An Augusta native returns to Georgia to perform in the venue where he first entertained the idea of becoming a professional dancer.
As part of its 60th anniversary, 21-city North American tour, the Alvin Ailey American Dance Theater will perform at the Fox Theater in Atlanta this month. And Augusta native Christopher R. Wilson, a 2013 graduate of John S. Davidson Fine Arts Magnet School, will be part of the 34-dancer company.
“The Fox is the first place I saw the Alvin Ailey American Dance Theater. I was 10 years old,” says Wilson, who had started dancing a year earlier. “I started to feel their essence. I knew I would do this one day.”
He was encouraged to pursue dance after another Augusta native, Russell Joel Brown, who appeared in national tours of The Lion King, saw him in a dance class at a local summer camp.
Wilson danced with Ailey II, which features young dancers and emerging choreographers, for a year, and after auditioning for AAADT in April, he joined the company in May.
This will not be the first time he has returned to his home state since he became a member of AAADT, however. He came home from New York City during time off in October and taught dance and choreography at Colton Ballet School, Davidson and Jessye Norman School of the Arts.
“It’s important to give back and reach the next generation,” says Wilson. “I can’t do this forever. Someone has to do this after me.”
AAADT is a modern dance company that includes ballet, modern, jazz, hip-hop and contemporary dance artists, and the dancers will celebrate Ailey’s life and legacy with six performances in three different programs at the Fox.
“We are a very versatile company,” says Wilson. “I think that’s what makes us so special.”
He is looking forward to dancing at the Fox. “I can’t even imagine what that emotion will feel like when it happens, but I am very much ready to embrace it,” he says. “I am thrilled to take the stage where I first saw my dream company.”
He believes the dance company gives people a platform for expression.
“With dance, I’m able to say things I wouldn’t necessarily be able to put into words. It adds another layer to my voice,” says Wilson. “When I’m on stage, nothing else in the world matters other than that moment. I’m on stage telling people a story.”
He wants audience members to experience happiness, anger, joy or sadness through his performances.
“I want them to feel through me,” says Wilson. “Once that happens, I know I’ve done my job.”
If You Go:
What: Alvin Ailey American Dance Theater 60th anniversary celebration
When: February 21-24; performances and show times vary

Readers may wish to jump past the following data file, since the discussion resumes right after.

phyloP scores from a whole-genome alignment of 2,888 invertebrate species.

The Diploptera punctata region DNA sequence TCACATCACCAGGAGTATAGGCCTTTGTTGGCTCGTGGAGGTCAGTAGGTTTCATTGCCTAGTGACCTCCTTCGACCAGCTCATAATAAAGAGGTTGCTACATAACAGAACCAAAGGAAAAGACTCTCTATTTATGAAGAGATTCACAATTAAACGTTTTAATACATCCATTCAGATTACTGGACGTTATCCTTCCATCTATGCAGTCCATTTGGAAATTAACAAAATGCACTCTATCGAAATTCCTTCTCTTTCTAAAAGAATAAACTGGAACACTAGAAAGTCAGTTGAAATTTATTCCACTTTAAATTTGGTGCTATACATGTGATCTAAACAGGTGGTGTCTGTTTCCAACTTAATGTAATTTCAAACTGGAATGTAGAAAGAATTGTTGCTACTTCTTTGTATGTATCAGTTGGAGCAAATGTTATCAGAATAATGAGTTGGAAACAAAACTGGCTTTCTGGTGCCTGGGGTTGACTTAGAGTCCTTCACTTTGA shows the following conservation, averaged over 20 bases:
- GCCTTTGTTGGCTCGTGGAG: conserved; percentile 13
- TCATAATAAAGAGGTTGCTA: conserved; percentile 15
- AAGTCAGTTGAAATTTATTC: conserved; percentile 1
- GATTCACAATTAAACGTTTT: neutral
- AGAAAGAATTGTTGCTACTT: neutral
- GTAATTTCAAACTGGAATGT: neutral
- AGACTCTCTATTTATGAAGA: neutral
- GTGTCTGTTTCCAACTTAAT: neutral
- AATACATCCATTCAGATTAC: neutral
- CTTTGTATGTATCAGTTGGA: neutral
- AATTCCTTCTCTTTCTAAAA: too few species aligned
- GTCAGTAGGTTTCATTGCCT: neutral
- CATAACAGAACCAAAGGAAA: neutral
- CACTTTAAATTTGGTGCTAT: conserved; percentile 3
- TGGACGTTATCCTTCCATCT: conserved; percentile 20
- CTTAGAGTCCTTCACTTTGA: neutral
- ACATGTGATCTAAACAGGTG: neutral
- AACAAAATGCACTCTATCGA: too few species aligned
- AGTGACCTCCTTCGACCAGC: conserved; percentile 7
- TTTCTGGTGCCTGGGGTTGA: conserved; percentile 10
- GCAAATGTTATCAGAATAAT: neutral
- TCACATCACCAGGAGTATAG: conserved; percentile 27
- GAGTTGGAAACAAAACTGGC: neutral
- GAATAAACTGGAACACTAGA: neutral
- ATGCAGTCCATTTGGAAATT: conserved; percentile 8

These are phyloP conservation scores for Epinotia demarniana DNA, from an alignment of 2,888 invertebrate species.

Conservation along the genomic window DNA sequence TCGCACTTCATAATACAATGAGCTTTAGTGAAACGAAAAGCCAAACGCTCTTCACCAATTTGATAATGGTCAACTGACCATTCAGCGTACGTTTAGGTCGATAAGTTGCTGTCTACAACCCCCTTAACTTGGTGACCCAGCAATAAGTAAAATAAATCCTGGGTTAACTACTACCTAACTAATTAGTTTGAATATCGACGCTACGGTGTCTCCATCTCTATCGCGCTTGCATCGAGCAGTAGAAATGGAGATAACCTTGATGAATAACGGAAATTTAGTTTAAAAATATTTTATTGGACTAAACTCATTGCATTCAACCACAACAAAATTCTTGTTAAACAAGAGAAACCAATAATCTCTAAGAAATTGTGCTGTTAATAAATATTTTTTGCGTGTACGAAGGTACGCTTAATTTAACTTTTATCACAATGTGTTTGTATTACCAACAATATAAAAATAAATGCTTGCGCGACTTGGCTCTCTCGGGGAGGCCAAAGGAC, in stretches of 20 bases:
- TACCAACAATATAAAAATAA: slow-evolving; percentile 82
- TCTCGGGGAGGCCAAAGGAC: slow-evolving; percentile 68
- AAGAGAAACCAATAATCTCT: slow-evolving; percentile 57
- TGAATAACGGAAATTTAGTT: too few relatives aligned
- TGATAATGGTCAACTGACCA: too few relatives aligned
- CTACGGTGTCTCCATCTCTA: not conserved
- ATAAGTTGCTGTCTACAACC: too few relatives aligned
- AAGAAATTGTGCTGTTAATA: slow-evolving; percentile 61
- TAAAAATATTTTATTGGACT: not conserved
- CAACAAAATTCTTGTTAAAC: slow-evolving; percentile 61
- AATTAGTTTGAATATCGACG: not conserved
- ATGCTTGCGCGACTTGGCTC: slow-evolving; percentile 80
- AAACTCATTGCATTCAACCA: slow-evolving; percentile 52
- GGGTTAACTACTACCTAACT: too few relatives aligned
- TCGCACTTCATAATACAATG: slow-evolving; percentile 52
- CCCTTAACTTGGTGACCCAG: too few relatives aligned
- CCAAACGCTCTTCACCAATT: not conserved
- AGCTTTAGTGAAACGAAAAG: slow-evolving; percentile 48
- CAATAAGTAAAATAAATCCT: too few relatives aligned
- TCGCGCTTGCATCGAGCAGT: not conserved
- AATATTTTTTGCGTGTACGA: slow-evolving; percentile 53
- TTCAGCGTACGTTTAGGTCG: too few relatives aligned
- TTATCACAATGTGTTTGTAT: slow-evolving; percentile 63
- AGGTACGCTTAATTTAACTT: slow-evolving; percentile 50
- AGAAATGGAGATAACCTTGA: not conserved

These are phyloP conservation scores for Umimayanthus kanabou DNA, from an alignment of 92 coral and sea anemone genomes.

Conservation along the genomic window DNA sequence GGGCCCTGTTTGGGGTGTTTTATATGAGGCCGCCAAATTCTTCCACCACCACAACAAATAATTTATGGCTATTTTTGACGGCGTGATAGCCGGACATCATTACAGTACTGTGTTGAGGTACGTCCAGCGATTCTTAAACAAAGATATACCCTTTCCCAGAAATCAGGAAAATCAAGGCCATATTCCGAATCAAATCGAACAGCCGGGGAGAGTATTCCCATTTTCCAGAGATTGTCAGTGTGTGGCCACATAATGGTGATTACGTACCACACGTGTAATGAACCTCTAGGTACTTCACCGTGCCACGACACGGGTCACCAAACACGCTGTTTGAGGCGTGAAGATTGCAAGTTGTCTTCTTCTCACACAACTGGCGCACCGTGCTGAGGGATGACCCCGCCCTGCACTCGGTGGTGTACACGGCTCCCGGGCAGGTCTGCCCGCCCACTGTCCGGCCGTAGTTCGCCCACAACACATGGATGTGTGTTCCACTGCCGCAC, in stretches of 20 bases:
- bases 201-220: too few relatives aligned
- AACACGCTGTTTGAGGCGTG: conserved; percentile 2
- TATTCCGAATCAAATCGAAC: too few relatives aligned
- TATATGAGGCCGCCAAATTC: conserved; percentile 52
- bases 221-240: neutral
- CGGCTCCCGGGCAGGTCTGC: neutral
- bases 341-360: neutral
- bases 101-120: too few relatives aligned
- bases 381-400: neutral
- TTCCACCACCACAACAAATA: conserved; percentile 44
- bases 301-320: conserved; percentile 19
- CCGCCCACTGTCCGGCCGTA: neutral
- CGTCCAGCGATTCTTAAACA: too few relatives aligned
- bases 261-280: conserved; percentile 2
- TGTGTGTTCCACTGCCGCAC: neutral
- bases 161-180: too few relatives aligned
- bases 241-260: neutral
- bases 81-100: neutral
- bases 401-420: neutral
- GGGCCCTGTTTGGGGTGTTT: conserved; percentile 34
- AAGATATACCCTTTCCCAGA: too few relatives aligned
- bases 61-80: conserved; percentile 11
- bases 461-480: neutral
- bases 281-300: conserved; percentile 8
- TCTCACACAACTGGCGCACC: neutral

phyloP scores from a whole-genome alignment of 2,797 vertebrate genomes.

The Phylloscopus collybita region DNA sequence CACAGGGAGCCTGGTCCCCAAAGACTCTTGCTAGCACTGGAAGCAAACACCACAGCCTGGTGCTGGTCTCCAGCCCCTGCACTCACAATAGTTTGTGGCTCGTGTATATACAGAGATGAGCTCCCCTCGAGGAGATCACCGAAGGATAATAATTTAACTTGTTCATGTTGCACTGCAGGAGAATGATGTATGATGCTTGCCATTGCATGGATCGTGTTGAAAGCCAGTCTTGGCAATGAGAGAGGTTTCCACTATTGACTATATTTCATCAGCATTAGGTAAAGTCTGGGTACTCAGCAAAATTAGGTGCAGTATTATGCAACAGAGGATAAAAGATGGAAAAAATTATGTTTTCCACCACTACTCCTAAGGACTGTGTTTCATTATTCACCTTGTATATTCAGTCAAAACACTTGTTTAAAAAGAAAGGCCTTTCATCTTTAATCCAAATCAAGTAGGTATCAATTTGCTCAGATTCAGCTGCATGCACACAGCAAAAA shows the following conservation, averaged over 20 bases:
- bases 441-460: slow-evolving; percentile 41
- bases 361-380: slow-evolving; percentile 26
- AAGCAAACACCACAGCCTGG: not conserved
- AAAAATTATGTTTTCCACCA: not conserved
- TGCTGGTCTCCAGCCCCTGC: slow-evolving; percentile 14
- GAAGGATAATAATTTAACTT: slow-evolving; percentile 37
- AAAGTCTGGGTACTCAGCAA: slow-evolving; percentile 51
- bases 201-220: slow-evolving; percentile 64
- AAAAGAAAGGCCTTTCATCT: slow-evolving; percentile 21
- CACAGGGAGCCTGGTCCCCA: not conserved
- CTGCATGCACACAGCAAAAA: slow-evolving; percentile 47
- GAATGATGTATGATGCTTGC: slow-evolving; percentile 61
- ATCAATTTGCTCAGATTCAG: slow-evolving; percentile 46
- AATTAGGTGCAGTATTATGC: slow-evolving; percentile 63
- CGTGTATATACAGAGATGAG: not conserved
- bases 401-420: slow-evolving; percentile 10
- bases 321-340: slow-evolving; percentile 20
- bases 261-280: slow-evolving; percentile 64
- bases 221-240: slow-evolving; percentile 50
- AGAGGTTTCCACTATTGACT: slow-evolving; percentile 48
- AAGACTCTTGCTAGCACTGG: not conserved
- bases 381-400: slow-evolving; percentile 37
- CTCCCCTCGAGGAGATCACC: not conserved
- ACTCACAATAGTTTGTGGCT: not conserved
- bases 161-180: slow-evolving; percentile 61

Where: Fox Theater, Atlanta
How Much: Tickets start at $29
More Info: alvinailey.org, foxatltix.com or (855) 285-8499
By Sarah James
Safely dispose of old computers, cell phones and other electronics year-round
If you recently acquired new electronic devices, then it might be time to recycle the outdated equipment that is collecting dust around your home or business.
The Columbia County Recycling Centers on William Few Parkway and at Riverside Park recycle electronics year-round. In addition, hard drives are removed and destroyed onsite free of charge.
Anything with a cord is accepted including cell phones, computers, CRT monitors, electronic game consoles, fax machines, laptops, LCD monitors, office equipment, printers, scanners, phones, rechargeable batteries, routers, servers and TVs.
There is a $5 cost to recycle CRT monitors and a fee of 30 cents per pound to recycle televisions.
Hours at the recycling centers are 8:30 – 5:30 p.m. Tuesday – Friday and 7 a.m. – 4 p.m. Saturdays. The facilities are closed on Sunday and Monday.
• Recycling one million laptops saves the energy equivalent to the electricity used by more than 3,500 homes in the United States a year.
• Americans throw out phones containing more than $60 million in gold and/or silver every year.
• For every million cell phones we recycle, 35,000 pounds of copper, 772 pounds of silver, 75 pounds of gold and 33 pounds of palladium can be recovered.
A new app enhances communication between Columbia County and its residents.
Looking for an easy way to pay your water bill? Trying to find the closest dog park? Want to buy tickets to a county event or adopt a pet?
Columbia County has launched a new app, “My County – Columbia County,” to communicate with local residents and visitors. “The My County app is the very first of its kind anywhere in the country, allowing citizens to access county information, communicate with county representatives and provide a way to make payments for county-related services,” says Cassidy Harris, county spokeswoman.
Based on extensive research including internal and external feedback, the mobile app team targeted some of the county’s most frequently used resources in the initial release. They include news; community events; animal services; parks and recreation; maps; augmented reality, which helps people find their way around county facilities; 311 citizens reporting and messaging; development and payments.